The gluten-free craze: Is it healthy?

The gluten-free craze: Is it healthy?

A decade ago, few Americans had heard of gluten. Today, one survey says, almost a third are trying to avoid the element found in grain. In growing numbers, the world’s biggest food makers and restaurant chains are retooling recipes and labels to tap into the concern, creating a multibillion-dollar business out of gluten-free products.

The trend caught the eye of Heather Nutsch, an oncology researcher in Omaha, Neb., who has struggled with her weight for years. In February, she decided to try a gluten-free diet after a friend said it helped her lose weight. “Gluten-free is everywhere,” she said.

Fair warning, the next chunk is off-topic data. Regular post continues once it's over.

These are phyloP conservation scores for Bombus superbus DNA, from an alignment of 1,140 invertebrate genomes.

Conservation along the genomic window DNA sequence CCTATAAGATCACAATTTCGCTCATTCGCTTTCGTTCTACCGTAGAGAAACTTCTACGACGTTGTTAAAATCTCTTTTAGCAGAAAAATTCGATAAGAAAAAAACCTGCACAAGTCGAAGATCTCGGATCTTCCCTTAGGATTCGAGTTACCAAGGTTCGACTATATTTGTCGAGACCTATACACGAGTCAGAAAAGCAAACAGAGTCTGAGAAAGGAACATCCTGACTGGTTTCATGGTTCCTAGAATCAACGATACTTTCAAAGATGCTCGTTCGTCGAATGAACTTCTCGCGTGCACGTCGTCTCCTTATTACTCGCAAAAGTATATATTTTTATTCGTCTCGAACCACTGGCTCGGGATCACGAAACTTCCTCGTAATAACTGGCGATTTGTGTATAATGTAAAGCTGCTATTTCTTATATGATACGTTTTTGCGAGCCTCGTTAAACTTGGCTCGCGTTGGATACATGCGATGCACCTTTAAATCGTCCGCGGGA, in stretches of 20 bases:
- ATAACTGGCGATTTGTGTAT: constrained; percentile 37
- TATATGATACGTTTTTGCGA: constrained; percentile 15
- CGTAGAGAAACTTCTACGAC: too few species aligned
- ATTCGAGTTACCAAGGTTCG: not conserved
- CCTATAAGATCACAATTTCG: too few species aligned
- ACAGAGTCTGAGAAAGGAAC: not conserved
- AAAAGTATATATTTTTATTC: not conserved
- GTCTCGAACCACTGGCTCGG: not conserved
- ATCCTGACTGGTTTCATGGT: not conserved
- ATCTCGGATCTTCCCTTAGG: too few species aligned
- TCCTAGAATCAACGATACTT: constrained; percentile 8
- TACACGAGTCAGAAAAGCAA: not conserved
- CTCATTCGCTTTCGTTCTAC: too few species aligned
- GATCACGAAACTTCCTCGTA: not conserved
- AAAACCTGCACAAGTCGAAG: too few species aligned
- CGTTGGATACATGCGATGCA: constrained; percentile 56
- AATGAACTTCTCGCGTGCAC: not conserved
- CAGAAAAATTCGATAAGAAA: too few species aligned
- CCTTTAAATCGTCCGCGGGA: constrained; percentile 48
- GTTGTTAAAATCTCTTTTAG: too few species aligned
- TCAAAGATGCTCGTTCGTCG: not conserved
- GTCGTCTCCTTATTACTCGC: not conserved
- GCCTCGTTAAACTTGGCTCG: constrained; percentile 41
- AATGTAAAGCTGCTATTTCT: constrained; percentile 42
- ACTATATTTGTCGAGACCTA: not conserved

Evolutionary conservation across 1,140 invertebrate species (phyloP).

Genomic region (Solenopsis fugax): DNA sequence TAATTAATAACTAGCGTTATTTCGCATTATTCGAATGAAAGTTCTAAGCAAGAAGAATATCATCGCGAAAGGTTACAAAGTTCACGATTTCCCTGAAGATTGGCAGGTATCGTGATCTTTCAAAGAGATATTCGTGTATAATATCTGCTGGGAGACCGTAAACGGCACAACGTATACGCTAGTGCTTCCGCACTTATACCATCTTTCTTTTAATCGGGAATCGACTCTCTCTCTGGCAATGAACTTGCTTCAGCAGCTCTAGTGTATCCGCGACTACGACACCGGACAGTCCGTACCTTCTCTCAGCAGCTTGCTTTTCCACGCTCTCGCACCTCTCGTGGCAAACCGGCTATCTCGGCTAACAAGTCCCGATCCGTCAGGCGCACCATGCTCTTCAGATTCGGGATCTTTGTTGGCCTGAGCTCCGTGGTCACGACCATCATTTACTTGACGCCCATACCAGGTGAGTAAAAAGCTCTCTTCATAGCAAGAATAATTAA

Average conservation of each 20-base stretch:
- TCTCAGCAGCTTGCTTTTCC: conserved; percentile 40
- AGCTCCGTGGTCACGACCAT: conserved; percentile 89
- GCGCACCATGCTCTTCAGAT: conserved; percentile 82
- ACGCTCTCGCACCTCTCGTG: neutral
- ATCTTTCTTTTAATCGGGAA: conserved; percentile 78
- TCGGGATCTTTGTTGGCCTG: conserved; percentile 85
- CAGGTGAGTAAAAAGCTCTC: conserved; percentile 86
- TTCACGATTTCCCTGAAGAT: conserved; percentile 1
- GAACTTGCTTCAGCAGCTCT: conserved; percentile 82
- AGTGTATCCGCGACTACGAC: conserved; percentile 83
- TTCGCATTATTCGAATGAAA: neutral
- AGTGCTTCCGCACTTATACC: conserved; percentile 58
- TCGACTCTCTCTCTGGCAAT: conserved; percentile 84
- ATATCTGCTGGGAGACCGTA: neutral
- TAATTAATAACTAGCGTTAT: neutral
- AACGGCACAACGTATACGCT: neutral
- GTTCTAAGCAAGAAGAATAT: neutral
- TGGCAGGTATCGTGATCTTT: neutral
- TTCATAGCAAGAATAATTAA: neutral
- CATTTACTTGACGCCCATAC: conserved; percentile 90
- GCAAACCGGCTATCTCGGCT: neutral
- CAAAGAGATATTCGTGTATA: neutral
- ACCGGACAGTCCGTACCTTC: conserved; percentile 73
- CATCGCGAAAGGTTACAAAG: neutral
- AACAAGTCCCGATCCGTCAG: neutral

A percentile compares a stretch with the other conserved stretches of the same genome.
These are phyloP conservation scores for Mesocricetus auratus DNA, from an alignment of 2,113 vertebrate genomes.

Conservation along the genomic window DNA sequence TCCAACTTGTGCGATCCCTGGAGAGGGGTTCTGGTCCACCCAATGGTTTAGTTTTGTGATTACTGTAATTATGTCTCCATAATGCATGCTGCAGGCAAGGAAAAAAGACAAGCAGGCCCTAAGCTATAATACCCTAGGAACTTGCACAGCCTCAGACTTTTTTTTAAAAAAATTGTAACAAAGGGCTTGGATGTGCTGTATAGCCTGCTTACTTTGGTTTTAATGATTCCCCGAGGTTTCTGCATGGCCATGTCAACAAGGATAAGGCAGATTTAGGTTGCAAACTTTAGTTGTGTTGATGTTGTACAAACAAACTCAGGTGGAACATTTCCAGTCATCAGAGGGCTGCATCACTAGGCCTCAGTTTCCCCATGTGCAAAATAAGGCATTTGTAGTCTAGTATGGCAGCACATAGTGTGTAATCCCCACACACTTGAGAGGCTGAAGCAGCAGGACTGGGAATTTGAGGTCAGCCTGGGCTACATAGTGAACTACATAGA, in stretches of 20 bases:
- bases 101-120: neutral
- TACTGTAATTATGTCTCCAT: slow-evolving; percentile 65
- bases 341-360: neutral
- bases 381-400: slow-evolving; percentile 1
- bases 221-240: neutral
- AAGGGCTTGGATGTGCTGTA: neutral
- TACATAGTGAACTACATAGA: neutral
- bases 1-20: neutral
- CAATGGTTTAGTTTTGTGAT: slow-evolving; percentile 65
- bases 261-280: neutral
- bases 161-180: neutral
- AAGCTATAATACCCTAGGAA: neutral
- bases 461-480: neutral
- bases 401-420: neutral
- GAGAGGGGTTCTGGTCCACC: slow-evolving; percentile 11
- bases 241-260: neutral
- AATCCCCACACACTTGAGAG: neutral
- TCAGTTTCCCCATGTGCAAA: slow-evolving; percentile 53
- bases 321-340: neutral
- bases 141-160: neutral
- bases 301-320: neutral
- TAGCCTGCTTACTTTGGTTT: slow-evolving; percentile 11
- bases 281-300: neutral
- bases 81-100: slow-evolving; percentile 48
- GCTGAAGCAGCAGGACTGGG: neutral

Yet gluten-free lovers of the world may be in for a surprise. Many health experts say there is no proven benefit to going gluten-free except for a small sliver of the population whose bodies can’t process the protein. Indeed, according to nutritional food labels, many gluten-free foods contain fewer vitamins, less fiber and more sugar. It is a point some food makers don’t dispute, saying they are simply responding to consumer demand without making health claims.

“I have no idea,” said Donnie Smith, the CEO of Tyson Foods Inc., when asked if gluten-free was healthier for most people. The food giant last year rolled out gluten-free chicken nuggets, lunch meat and even bacon.

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